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Faculty Updates, Spring 2011


John Oakley John Oakley was awarded the prestigious Plumeri Award for his exemplary achievements in teaching, research, and service to the College. He has recently published a volume in German in the “Corpus of Roman Sarcophagus Reliefs,” a 140 year old project under the aegis of the German Archaeological Institute in Berlin. Oakley’s volume includes many of the mythological subjects depicted on Roman sarcophagi made in Athens during the second and third centuries AD. His study focuses on the iconography of these scenes and their interpretation in their Greek and Roman contexts. 

John Donahue John Donahue assumed the position of Chair of the department in the summer of 2010. He continues to work on a sourcebook on food and drink in the Graeco-Roman world, to be published by Continuum Press in 2012. 

 

 

 

 

 

 

Georgia Irby-MassieGeorgia Irby spent a fortnight in Scotland in September to participate in the "Scientists And Professionals In The Ancient World" Conference at St Andrews. Her paper "Geographika sine ira et studio? Authorial voice and Self-presentation in Roman imperial Geographical Texts" focused on how the language of one early Roman geographer, Pomponius Mela (1st century CE), reveals complex tensions between two competing cultural identities, native of Spain and citizen of Rome. 


 

 

 

Naama Zahavi-Ely

Naama Zahavi-Ely finished her dissertation, Voice and Persona: The Convention of Changing Speakers in Biblical HebrewPoetry and Its Use in the Book of Jeremiah. She loved teaching a new seminar on grain, wine, and oil in the ancient Eastern Mediterranean. 

 



 

 

Lily Panoussi

 

 

Vassiliki (Lily) Panoussi was delighted to teach some of her favorite courses this year: Greek Historians, Greek Tragedy, Vergil's Aeneid, and Introduction to Latin, all in the original Greek and Latin. She continues working on her book project, Brides, Mourners, Bacchae: Women's Rituals in Roman Literature and presented two papers at conferences: one on Ovid's story on the Roman goddess Mater Matuta at a conference on Gendered Approaches in Ancient Greece and Rome at UVa and one on Statius' Achilleid at the annual meeting of the Classical Association of the Middle West and South. Professor Panoussi was also a member of a few college-wide committees and enjoyed learning about the day-to-day life of the College and getting to know so many colleagues from other departments. She is extremely pleased to have been named Robert and Sara Boyd Term Distinguished Associate Professor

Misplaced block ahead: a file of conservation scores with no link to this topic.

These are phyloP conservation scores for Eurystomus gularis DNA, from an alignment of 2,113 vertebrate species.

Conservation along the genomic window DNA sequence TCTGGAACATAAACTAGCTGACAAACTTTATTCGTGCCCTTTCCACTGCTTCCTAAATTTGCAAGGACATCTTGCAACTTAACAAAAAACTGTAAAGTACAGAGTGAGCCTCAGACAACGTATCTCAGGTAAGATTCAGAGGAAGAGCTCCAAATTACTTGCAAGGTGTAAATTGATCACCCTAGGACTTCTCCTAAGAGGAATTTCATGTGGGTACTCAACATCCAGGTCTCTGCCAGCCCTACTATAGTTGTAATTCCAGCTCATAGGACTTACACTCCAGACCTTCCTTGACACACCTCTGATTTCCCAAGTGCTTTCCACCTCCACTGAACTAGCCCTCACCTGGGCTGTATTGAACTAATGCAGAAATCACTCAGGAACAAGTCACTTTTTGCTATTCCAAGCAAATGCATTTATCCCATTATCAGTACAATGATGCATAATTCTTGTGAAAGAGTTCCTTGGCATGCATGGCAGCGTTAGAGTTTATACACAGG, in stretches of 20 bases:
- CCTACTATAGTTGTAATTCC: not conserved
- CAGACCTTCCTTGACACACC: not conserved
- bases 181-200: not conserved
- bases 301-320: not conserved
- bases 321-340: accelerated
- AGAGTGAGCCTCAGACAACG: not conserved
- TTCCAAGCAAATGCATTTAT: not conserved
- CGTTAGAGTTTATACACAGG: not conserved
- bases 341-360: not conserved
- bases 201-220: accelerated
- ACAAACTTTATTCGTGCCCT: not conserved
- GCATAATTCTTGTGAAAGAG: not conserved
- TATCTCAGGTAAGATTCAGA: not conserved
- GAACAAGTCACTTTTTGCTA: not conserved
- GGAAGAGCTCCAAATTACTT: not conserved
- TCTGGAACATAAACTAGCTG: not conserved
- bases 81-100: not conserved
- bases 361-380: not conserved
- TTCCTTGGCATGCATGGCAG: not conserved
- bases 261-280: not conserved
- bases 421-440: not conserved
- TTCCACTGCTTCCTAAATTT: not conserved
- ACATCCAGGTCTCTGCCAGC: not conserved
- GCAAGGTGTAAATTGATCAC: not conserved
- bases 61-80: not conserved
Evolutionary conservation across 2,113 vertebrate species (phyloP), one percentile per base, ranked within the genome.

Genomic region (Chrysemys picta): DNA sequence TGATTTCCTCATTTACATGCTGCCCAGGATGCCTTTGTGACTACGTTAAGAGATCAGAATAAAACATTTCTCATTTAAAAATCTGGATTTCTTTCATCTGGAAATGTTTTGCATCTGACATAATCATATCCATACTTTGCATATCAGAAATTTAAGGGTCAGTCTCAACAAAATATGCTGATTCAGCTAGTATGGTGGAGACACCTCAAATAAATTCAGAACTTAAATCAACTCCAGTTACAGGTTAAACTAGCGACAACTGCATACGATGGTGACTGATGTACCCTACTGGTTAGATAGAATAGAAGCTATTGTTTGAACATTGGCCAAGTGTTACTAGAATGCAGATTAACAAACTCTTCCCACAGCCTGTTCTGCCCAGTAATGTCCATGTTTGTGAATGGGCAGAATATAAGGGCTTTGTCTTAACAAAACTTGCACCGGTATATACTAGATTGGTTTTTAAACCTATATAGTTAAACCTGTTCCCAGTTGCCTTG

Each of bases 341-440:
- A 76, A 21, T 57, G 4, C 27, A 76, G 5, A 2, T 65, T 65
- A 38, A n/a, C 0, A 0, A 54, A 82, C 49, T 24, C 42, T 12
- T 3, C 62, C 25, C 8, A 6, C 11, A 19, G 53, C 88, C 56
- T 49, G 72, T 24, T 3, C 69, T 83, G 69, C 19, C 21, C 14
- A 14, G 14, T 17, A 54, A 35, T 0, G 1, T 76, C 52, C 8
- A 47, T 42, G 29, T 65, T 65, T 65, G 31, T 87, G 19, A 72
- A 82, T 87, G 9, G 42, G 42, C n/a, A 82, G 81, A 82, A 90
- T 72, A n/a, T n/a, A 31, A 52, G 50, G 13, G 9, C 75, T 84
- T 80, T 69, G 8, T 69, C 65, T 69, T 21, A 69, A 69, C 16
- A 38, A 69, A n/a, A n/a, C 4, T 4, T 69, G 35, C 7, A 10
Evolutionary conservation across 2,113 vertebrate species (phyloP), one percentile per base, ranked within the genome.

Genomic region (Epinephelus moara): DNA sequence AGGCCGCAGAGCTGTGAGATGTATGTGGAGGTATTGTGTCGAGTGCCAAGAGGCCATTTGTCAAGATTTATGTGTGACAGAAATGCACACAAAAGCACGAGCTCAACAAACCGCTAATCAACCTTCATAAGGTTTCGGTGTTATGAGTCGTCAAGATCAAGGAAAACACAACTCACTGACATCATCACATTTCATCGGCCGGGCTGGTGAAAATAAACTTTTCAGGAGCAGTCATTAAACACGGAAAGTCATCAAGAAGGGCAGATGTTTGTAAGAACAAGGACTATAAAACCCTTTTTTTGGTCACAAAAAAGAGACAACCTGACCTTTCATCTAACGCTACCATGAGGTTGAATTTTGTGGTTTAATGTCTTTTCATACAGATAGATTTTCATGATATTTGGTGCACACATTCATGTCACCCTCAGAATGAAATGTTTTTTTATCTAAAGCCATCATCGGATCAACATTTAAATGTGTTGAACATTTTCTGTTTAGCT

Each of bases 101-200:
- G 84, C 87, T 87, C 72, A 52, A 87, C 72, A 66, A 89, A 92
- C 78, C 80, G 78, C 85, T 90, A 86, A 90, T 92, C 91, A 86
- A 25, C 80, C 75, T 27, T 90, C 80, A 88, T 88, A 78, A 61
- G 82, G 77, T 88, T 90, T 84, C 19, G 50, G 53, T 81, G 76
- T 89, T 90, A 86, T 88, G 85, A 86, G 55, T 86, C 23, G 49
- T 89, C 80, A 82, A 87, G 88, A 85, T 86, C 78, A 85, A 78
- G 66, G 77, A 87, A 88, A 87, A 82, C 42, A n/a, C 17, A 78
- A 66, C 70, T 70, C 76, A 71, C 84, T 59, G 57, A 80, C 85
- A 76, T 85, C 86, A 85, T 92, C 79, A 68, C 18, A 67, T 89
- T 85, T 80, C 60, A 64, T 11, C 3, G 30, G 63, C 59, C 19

Barbette Spaeth

Barbette Spaeth recently received the College of Arts & Sciences Faculty Governance Award. The award honors faculty members who devote special efforts to helping their colleagues through committee memberships and other services to departments, programs, Arts & Sciences, and College committees. Professor Spaeth directed the new Rome/Pompeii Study Abroad Program for William and Mary in the summer of 2010, and participated in the Colloquium on Material Culture and Ancient Religion in Israel and Jordan. She was on leave this past academic year, editing the "Cambridge Companion to Ancient Mediterranean Religions" and working on a book tentatively titled "Memory, Cult and Identity in Roman Corinth," for which she received an international research stipend from the Memoria Romana Project funded by the Max Planck Institute in Germany. 

 

 

 

Bill HuttonBill Hutton was recently named the Class of 1955 Term Distinguished Associate Professor for his many accomplishments in research and in teaching. 

Molly Swetnam-Burland

 

 

 

 

 

 

Maria (Molly) Swetnam-Burland will be in residency at the Deutsches Archaeologisches Institut in Berlin for Fall 2011. For Spring, MSB will be in residence at the Burnham library in Cincinnati, to use their library and archive resources.